Hunt agrees to talks!–as junior doctors call to scrap new contract

Junior doctors last month said gender inequalities that the contract imposes are as bad as the days of the Suffragettes
Junior doctors last month said gender inequalities that the contract imposes are as bad as the days of the Suffragettes

HEALTH Secretary Jeremy Hunt took a step back yesterday and said he is willing to pause the imposition of the junior doctors’ contract in England for five days from Monday to allow for talks after an appeal by the Academy of Royal Colleges.

A few hours earlier a Department of Health spokesperson had said: ‘It is now too late to change the process of bringing in contracts.’ But speaking in the House of Lords at midday, the health minister Lord Prior of Brampton said Hunt was willing to ‘pause’ the introduction of the new contract and hold talks, while insisting that weekend pay must be on the agenda.

Responding to the government’s agreement to re-enter talks with the BMA, Dr Johann Malawana, BMA junior doctor chair, said: ‘Junior doctors have said since the outset that we want to reach a negotiated agreement, and have repeatedly urged the government to re-enter talks.

‘As suggested by the Academy, we are keen to restart talks with an open mind. It is critical to find a way forward on all the outstanding issues – which are more than just pay – and hope that a new offer is made that can break the impasse.’

These developments came after the Academy of Medical Royal Colleges, representing 22 medical colleges and faculties had proposed a five-day pause in the dispute so talks can resume.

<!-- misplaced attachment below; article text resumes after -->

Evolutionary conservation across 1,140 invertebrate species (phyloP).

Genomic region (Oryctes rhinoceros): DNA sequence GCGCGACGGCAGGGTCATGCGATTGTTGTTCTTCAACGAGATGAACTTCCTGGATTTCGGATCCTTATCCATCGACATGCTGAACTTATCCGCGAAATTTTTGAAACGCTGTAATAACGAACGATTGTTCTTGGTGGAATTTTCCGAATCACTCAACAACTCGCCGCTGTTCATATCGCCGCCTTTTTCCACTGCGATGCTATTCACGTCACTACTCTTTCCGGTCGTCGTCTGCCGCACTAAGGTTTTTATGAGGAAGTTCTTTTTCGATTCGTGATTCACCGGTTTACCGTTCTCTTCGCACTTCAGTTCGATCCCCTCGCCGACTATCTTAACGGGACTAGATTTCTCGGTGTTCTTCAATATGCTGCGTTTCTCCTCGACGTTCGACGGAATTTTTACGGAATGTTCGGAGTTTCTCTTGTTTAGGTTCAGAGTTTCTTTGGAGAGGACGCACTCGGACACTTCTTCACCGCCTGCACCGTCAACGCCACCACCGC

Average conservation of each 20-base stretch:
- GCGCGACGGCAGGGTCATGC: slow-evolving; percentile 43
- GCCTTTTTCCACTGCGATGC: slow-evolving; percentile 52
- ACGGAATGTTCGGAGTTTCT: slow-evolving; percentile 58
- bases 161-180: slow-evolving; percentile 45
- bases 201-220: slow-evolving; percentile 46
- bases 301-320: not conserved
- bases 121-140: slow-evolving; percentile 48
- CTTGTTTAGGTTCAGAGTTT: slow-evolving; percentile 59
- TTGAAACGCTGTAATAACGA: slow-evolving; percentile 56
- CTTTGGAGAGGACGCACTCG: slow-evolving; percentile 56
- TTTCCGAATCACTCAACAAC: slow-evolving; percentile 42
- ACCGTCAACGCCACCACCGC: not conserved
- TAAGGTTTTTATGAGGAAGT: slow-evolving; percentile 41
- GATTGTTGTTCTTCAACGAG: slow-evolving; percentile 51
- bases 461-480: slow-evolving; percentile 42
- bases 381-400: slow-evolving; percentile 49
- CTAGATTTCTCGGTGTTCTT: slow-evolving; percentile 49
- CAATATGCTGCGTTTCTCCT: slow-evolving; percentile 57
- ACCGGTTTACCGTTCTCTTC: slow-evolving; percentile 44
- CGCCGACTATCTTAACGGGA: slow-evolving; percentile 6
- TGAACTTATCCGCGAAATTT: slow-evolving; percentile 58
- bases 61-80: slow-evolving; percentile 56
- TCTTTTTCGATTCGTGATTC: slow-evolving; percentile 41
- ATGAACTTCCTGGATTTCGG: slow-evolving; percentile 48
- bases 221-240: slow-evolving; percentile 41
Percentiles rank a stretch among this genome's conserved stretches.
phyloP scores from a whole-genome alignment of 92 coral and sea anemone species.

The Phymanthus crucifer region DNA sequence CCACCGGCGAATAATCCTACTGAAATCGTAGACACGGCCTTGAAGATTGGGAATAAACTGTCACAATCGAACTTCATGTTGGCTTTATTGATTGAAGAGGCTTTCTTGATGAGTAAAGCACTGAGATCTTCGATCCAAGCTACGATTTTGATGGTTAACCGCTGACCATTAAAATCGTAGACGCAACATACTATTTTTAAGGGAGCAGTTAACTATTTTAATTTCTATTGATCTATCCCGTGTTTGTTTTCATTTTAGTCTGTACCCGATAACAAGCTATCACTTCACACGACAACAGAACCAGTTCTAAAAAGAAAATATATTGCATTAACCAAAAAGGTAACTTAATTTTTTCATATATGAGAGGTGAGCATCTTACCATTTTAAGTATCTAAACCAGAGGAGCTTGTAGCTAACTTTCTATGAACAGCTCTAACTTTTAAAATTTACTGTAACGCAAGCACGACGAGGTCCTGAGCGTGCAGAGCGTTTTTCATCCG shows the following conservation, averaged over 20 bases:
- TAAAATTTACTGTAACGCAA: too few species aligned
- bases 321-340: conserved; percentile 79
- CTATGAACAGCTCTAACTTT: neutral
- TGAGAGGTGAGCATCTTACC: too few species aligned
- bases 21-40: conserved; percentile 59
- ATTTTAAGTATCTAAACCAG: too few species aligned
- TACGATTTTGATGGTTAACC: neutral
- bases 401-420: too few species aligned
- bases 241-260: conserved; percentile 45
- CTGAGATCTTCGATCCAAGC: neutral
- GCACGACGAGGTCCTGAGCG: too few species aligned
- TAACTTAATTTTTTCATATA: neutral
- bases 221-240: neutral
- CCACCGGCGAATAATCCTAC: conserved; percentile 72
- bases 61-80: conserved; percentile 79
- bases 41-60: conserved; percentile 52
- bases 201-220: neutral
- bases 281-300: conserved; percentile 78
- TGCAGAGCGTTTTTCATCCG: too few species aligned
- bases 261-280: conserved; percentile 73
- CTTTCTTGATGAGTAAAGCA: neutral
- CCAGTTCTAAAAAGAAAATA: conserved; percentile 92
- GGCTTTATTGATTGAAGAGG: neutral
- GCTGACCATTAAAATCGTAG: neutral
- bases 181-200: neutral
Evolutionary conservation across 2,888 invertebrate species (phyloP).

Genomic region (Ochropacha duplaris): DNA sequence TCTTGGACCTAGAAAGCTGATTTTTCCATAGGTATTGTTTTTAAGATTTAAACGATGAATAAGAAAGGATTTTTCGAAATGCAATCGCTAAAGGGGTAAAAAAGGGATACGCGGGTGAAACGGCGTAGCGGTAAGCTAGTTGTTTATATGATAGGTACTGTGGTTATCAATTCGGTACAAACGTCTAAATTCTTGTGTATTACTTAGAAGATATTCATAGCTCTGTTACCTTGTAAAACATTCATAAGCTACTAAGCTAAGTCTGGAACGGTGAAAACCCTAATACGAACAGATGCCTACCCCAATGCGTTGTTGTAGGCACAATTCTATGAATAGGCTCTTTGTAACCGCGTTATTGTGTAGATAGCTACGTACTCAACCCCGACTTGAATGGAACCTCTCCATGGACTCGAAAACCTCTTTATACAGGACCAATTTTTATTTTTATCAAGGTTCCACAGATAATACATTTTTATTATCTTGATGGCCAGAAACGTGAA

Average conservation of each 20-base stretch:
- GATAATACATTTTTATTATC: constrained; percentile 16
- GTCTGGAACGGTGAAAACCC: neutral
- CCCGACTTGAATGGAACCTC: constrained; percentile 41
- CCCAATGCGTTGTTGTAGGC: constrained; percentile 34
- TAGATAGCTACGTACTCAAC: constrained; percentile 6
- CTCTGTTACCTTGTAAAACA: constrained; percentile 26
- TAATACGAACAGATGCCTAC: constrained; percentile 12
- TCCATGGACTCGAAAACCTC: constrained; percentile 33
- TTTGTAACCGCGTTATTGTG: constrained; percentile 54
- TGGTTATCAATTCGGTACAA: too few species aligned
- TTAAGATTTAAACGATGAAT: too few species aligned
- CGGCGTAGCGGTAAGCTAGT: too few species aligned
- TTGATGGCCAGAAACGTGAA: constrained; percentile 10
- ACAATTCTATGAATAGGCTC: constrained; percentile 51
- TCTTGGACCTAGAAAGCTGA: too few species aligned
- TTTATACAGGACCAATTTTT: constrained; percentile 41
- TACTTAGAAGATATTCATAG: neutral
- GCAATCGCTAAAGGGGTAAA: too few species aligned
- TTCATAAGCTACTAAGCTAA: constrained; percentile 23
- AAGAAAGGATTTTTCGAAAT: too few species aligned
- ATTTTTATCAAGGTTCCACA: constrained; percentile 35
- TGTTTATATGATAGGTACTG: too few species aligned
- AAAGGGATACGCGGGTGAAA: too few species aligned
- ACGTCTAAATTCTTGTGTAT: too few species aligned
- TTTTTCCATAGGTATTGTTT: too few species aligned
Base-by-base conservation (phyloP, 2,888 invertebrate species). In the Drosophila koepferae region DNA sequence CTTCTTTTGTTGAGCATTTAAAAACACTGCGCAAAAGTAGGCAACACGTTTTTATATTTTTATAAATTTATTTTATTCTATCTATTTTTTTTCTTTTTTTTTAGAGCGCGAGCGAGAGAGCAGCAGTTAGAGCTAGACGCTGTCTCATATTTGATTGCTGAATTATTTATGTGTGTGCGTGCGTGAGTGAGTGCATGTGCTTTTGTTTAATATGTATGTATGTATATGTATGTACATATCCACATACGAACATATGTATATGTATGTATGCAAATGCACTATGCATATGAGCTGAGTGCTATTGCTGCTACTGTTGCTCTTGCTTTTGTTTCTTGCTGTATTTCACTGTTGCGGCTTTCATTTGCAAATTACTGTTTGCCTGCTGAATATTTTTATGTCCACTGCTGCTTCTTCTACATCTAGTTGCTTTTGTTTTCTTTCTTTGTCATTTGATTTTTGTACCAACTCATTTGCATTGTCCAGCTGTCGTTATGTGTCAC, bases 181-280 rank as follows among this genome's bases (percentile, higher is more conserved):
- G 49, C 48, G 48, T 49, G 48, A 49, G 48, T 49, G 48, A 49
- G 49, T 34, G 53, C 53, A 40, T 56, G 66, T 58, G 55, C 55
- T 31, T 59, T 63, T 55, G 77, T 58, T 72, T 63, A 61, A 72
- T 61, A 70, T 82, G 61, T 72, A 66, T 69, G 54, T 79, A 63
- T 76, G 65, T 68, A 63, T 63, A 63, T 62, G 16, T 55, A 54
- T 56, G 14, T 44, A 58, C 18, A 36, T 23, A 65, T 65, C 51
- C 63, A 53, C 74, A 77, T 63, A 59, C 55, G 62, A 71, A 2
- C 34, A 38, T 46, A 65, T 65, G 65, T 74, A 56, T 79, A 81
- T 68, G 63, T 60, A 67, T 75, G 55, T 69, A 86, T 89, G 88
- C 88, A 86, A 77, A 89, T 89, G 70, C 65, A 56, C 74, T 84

Professor Dame Sue Bailey, its chairwoman, said: ‘A five-day pause without “ifs, buts or maybes”, and with both sides in the dispute publicly committing to a serious attempt to reach a resolution through genuine dialogue, is obviously the only way out of this impasse.’

The Department of Health yesterday published Hunt’s reply to Professor Bailey. He wrote: ‘We will pause introduction of the new contract for five days from Monday should the Junior Doctors’ Committee agree to return to talks. I have already made clear we are happy to address with the BMA a range of non-contractual issues.

‘I would therefore expect that discussion of the contractual issues will need to be focussed on areas that the Junior Doctors’ Committee (JDC) of the BMA and NHS Employers agreed were outstanding in February; and not revisiting the 90% of issues that were agreed, including the cost neutrality of the contract.’

Earlier, responding to the DoH’s first refusal of talks, BMA junior doctor member Mohammed Latif told News Line: ‘We junior doctors must stand firm and if necessary proceed with further strike action if that’s what it takes to preserve the NHS. A Day of Action being called by the TUC would fall within the interests of the BMA and the junior doctors that it represents. We need the support of all the unions to defend the NHS.’

A PCS civil servants’ union spokesman said: ‘The way the government is treating the junior doctors is utterly disgraceful. We support them 100% and they deserve the widest possible support from all trade unions.

‘We are calling on the TUC to organise a national day of action in support of the junior doctors and our NHS to increase the pressure on the government to see reason.’